4. During 2009, the Working Group was convened on an exceptional basis by its Chair, following a letter from the Commissioner-General dated 13 April 2009 concerning the resourc es crisis faced by the Agency as it approached the end of its three-year organizational development programme, in December 2009, necessitating additional support from the United Nations regular budget. In response, the Working Group held three meetings, on 19 and 25 May 2009, and on 25 June 2009, when it adopted a report to be sent to the Fourth Committee of the General Assembly. With respect to its regular annual session, the Working Group met first on 14 September 2009, when the Director of the UNRWA Representative Office briefed the Working Group on the Agency’s financial situation and developments facing the Agency. The Working Group held sev en meetings during its regular session, agreeing on and adopting the present report on 9 November 2009.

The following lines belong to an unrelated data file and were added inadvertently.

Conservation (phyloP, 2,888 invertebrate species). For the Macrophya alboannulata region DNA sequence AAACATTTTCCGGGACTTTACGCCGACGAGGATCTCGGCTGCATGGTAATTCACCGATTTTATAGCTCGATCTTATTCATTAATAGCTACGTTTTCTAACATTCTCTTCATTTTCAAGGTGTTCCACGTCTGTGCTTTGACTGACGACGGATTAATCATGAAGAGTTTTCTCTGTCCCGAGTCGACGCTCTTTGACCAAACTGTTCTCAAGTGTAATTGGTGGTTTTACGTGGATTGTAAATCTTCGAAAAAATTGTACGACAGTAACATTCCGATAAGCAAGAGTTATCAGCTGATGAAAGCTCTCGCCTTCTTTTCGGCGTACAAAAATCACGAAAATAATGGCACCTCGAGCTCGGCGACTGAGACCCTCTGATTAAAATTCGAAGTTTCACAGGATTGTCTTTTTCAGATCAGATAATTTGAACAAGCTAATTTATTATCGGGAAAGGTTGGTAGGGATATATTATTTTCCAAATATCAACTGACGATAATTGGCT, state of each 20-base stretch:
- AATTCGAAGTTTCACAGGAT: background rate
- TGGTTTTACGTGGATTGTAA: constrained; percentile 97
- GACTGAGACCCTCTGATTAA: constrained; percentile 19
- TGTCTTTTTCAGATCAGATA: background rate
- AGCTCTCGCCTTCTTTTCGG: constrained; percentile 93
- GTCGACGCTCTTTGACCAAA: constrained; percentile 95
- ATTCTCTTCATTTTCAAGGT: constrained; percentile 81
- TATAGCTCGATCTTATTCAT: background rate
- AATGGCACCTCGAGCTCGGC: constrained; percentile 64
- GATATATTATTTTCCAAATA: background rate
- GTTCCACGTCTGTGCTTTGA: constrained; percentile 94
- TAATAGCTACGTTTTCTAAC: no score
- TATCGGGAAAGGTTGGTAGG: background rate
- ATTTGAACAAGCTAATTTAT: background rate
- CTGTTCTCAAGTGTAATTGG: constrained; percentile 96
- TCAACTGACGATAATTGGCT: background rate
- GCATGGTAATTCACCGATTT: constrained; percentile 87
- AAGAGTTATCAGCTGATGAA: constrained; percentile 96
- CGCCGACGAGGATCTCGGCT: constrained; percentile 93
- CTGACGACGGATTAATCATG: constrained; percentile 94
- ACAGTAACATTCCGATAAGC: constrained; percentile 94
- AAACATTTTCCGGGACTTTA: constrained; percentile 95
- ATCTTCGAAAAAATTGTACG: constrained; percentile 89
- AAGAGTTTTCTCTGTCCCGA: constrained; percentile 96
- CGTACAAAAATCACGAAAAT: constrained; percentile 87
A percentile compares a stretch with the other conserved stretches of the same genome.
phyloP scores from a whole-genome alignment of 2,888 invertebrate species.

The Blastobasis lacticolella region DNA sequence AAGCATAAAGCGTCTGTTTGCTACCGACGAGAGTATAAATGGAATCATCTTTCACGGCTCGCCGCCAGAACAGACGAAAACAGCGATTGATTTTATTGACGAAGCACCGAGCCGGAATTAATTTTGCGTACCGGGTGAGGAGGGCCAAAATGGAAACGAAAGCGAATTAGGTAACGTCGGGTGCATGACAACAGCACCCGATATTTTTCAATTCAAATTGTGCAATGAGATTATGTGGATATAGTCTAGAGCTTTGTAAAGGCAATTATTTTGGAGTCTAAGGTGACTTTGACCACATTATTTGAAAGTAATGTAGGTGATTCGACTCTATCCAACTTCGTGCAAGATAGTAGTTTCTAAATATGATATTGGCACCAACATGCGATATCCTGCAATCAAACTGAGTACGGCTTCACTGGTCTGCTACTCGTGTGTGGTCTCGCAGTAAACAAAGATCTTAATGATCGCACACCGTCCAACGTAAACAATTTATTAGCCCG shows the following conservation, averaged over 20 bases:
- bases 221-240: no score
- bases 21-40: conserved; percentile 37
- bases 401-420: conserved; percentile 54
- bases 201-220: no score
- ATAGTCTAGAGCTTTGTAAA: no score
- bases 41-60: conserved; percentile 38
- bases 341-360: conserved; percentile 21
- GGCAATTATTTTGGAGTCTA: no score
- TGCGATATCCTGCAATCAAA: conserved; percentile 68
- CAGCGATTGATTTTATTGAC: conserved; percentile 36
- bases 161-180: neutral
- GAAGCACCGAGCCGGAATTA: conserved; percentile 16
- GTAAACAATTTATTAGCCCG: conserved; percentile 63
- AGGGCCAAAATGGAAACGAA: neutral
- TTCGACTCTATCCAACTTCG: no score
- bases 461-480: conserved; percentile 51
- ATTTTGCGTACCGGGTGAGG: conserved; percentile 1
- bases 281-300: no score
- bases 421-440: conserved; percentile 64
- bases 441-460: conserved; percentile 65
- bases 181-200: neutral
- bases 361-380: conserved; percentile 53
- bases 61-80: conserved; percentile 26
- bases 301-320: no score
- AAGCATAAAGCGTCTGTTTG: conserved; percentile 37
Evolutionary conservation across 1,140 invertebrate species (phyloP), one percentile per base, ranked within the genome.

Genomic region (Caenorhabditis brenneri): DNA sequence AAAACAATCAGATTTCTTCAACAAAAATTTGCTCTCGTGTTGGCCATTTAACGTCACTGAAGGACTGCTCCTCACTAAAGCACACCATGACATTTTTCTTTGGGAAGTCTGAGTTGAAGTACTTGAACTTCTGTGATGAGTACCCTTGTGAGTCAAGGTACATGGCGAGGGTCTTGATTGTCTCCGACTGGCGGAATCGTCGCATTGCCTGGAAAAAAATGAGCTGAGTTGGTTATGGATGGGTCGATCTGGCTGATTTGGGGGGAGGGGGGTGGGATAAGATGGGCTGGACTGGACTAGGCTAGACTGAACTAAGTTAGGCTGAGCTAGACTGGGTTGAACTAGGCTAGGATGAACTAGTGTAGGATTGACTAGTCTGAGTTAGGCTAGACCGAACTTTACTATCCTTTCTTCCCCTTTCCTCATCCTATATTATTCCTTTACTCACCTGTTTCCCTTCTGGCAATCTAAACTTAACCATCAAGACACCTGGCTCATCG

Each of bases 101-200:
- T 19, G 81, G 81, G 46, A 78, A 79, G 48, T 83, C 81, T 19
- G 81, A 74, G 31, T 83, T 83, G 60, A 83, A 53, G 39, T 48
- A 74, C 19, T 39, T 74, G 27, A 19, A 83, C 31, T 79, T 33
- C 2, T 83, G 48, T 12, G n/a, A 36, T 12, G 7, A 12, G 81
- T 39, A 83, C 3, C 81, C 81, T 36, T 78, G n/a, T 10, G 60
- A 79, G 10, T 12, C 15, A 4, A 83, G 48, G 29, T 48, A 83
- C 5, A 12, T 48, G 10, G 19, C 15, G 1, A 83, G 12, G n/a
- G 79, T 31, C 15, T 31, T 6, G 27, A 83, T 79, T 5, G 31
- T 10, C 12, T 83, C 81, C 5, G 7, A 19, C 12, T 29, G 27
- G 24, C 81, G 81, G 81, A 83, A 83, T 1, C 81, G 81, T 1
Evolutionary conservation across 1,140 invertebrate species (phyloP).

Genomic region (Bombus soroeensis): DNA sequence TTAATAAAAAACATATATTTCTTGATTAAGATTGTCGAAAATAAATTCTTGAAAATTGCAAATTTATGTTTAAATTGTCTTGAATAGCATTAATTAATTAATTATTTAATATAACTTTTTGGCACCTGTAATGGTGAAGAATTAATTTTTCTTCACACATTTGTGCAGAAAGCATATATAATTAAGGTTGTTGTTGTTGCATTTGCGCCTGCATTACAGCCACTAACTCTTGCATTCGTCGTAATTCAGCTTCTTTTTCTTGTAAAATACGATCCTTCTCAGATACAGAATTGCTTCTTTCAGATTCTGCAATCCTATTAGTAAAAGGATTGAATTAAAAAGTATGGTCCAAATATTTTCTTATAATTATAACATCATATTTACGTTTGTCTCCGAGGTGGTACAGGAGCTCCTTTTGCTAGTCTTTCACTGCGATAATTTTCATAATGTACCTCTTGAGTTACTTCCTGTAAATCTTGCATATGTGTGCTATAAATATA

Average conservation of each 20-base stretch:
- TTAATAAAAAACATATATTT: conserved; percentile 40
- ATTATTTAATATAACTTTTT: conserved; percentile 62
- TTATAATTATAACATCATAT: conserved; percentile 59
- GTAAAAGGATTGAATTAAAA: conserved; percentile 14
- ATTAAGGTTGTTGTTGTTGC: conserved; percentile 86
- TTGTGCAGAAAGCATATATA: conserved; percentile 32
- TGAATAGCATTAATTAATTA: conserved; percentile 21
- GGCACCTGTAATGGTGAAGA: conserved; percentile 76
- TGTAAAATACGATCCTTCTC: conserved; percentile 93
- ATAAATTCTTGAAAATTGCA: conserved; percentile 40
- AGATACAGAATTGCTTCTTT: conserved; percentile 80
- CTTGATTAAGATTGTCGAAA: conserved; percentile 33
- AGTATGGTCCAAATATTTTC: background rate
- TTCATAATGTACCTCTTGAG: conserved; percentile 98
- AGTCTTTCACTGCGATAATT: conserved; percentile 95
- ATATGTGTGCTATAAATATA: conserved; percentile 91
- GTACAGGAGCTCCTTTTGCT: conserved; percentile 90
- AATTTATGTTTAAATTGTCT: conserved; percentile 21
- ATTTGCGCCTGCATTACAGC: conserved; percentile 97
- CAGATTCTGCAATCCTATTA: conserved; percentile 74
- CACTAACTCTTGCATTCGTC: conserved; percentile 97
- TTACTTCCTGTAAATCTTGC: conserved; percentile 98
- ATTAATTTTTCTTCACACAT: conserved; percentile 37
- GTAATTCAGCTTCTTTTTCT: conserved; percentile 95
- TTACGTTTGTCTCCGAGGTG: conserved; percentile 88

III. Financial situation of the United Nations Relief and Works Agency for Palestine Refugees in the Near East

5. The United Nations Relief and Works Agency for Palestine Refugees in the Near East cash and in kind regular budget for the biennium 2008-2009 amounts to $1,093.2 million, of which the cash component was $541.8 million for 2008 and $545.6 million for 2009. In mid-2008, UNRWA revised the cash component of its regular budget for that year to $546.4 million to cover unbudgeted additional costs, including salary increases, resulting, inter alia, from the global food and energy crises. The funding gap for 2008 was $97.1 million, as UNRWA’s regular budget income for 2008 amounted to $449.3 million ($430 million in donor contributions, and $19.3 million in transfers from the United Nations assessed contributions budget to cover the costs related to 119 international posts). As at 14 September 2009, the anticipated funding gap for the Agency’s budget for 2009 was $84 million.